1681 Eight Reales Spanish Cob, Colonial Mexico Mint

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Description

1681 Eight Reales Silver Cob – Spanish Colonial Mexico Mint

The eight reales silver cob of 1681 from the Spanish colonial mint in Mexico is a significant relic from the age of New World exploration and colonial expansion. The term “cob” refers to a particular type of coin, named from the Spanish verb “cabo,” meaning to chop or cut. Cobs were hand-struck, often irregular in shape, and were the precursor to the milled or machine-made coins.

The eight reales denomination was essentially the “dollar” of its day, widely accepted worldwide and setting the standard for international trade. It’s often called the “Piece of Eight” and was the foundation for many modern currencies, including the U.S. dollar.

The Mexico City mint was the first mint established in the Americas, inaugurated in 1535, producing coinage for nearly 400 years. A 1681 eight reales cob would be considered a middle-period issue from this mint.

A Numismatic Treasure from the Reign of Charles II of Spain 

  • Reign: Charles II ruled from 1665 to 1700. He ascended to the throne when he was just a child after his father’s death, King Philip IV of Spain.
  • Legacy: Charles II’s reign was marked by a decline in the Spanish Empire’s power and influence in European affairs. His inability to produce an heir led to the War of the Spanish Succession after his death. In his will, Charles named Philip, Duke of Anjou (grandson of King Louis XIV of France), his successor, leading to the eventual establishment of the Bourbon dynasty in Spain and the end of the Hashburg dynasty. 

Cob Design:

Shield Side: Hashburg Shield

During the reign of Charles II, the Habsburg coat of arms, or shield, was a complex piece of heraldry that showcased the many territories and claims of the Habsburg dynasty. While there may be variations based on specific uses and regions, the Habsburg shield during this period generally contained the following elements:

  1. Castile and León: Quartered represent the foundational kingdoms of modern Spain. Castile is symbolized by a castle, and León by a lion.
  2. Aragon and Sicily: Another quarter shows Aragon’s vertical stripes juxtaposed with Sicily’s eagle.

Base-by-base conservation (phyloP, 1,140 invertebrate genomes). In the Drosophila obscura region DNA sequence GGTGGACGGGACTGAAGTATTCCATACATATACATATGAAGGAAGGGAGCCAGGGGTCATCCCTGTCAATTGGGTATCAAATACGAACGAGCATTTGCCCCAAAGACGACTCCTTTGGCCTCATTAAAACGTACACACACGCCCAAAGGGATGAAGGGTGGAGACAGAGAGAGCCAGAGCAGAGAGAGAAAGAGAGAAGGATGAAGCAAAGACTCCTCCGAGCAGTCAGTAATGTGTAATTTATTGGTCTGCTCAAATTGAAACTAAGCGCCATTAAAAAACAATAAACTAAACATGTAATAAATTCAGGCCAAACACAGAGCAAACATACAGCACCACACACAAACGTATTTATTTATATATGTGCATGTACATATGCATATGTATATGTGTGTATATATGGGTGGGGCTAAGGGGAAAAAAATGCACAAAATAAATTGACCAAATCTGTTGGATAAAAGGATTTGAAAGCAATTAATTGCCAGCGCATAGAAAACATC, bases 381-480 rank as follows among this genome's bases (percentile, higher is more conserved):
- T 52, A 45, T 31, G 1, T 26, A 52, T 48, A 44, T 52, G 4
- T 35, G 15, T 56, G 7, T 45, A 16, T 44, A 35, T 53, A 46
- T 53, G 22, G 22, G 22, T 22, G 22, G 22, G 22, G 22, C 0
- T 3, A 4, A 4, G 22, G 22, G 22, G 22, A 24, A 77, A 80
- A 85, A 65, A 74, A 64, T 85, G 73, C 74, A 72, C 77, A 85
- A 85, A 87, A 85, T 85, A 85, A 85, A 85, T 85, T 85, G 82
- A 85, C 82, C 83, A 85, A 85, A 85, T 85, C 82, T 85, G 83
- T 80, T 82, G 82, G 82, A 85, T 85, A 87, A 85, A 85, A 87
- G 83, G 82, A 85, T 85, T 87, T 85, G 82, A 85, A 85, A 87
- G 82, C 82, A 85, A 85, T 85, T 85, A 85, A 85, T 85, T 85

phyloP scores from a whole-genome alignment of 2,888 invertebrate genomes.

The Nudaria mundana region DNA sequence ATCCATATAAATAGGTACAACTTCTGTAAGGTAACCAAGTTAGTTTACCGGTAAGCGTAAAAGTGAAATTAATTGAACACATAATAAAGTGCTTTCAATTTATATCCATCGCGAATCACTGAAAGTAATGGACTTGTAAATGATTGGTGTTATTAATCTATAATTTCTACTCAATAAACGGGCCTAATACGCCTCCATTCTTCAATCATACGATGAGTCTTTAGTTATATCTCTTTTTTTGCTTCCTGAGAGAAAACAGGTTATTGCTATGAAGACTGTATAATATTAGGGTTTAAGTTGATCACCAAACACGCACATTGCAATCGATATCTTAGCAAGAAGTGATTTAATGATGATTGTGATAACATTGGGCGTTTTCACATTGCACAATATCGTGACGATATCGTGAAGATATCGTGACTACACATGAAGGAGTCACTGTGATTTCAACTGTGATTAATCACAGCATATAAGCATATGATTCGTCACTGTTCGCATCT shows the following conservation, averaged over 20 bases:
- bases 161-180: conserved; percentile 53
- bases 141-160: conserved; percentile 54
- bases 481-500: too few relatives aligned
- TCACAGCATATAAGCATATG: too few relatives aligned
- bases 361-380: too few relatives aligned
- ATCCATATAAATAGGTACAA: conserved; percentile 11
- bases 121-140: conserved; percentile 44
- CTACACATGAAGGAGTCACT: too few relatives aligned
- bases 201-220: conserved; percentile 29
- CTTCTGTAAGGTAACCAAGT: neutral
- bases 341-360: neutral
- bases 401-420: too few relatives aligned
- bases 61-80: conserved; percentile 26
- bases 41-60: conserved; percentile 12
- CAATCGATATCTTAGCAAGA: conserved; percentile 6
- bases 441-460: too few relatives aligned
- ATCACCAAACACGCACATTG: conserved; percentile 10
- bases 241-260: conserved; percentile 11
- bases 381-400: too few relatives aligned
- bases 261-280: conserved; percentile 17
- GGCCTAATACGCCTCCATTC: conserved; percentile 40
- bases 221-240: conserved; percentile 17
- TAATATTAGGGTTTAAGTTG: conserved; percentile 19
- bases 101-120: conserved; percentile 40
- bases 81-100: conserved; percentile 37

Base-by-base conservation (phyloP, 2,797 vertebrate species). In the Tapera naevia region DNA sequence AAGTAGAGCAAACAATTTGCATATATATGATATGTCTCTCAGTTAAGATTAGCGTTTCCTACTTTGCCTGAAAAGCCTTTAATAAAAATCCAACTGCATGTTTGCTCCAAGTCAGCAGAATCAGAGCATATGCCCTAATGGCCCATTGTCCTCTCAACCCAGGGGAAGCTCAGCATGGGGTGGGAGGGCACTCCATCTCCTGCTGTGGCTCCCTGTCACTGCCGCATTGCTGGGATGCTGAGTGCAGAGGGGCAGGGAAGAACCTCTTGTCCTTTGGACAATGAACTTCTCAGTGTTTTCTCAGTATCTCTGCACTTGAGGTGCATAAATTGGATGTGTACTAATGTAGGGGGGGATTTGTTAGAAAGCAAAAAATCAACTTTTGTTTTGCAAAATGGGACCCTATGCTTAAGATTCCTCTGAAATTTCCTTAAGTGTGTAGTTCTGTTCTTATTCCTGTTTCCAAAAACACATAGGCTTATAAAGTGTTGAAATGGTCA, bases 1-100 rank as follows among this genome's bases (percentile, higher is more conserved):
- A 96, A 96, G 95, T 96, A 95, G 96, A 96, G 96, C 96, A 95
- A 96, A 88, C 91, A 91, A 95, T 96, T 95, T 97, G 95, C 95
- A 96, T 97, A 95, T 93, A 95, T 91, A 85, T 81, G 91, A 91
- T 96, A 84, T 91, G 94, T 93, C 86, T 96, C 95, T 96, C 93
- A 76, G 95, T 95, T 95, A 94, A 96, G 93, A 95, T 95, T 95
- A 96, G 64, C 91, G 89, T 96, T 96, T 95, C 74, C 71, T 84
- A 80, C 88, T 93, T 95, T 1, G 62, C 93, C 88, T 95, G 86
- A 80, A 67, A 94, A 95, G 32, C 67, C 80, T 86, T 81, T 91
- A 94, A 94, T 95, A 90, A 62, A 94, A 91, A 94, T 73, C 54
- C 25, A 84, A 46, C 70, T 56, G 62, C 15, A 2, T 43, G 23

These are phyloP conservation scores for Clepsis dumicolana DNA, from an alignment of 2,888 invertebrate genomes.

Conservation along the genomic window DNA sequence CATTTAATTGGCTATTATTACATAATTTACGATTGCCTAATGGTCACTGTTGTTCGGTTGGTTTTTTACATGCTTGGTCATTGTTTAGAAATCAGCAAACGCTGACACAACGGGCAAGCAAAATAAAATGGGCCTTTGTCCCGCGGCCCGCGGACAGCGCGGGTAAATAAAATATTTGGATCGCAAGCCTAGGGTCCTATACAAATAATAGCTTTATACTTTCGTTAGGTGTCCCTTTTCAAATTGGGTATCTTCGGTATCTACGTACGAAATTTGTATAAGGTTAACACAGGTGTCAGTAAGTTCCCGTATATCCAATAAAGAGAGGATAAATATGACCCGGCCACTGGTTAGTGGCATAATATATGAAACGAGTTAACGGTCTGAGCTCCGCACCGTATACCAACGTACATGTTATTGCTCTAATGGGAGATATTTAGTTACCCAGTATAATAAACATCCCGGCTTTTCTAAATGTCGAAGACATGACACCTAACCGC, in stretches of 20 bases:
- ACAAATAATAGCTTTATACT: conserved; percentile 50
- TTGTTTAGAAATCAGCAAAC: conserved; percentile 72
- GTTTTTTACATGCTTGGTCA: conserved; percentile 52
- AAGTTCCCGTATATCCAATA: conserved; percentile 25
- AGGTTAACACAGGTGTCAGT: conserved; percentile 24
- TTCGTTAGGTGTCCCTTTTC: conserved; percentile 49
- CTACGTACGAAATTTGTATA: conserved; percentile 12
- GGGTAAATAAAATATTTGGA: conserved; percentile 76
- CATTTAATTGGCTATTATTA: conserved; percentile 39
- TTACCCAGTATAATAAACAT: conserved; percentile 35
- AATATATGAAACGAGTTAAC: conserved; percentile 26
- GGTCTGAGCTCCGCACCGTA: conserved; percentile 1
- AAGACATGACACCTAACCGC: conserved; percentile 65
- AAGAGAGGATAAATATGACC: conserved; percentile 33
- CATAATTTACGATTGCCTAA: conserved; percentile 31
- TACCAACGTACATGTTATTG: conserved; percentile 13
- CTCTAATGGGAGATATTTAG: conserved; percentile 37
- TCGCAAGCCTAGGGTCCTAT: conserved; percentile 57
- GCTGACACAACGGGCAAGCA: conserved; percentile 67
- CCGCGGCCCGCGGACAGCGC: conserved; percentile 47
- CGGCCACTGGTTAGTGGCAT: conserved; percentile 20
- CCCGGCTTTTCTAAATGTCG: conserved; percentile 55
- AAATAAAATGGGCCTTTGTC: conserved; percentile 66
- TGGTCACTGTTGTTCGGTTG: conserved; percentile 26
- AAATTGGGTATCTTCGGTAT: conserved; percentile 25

3. Austria and New Burgundy: The middle represents Austria, while the Fleur-de-lis – New Burgundy or France. 
  4. Granada: Near the middle of the shield, there’s a pomegranate representing the Kingdom of Granada, the last Muslim state in Spain, conquered in 1492. 
  5. Old Burgundy and Brabant: The diagonal stripes depict ancient Burgundy, while the lion represents Brabant.
  6. oML to the left of the shield. oM for Mexico mint, L represents the assayer Martin Lopez.
  7. To the right of the shield is the number 8 for the denomination.  
  8. Around the shield are:
  • CAROLUS II DEI GRATIA  translates to “Charles II, by the Grace of God.”
  • HISPAN[IARUM] REX  translates as “King of the Spains.”
  • 1681, the date the coin was minted.

Cross side:

  1. Jerusalem Cross: The central feature is a large, bold cross. This design is often called a “Jerusalem Cross.” 
  2. Castles and Lions: In the four quadrants created by the central cross, alternating designs of castles and lions appear, representing the Kingdoms of Castile and León, respectively. These are fundamental symbols of Spain’s heraldry.
  3. Lettering around the cross: HISPAN[IARUM] ET IND[IARUM] REX  This translates to “King of the Spains and the Indies.”
  • The legend emphasizes Spain’s dominion over its Iberian territories and its vast overseas colonial holdings in the Americas and the East Indies. The inclusion of both “Hispaniarum” (Spains) and “Indiarum” (Indies) underlines the global reach and importance of the Spanish Empire at its height.

Diameter: 46 x 38 mm

Silver-plated lead-free metal

Made in the USA

This coin is stamped with the word copy.

Packaged in a coin collecting flip with the description of the coin printed on the flip insert.

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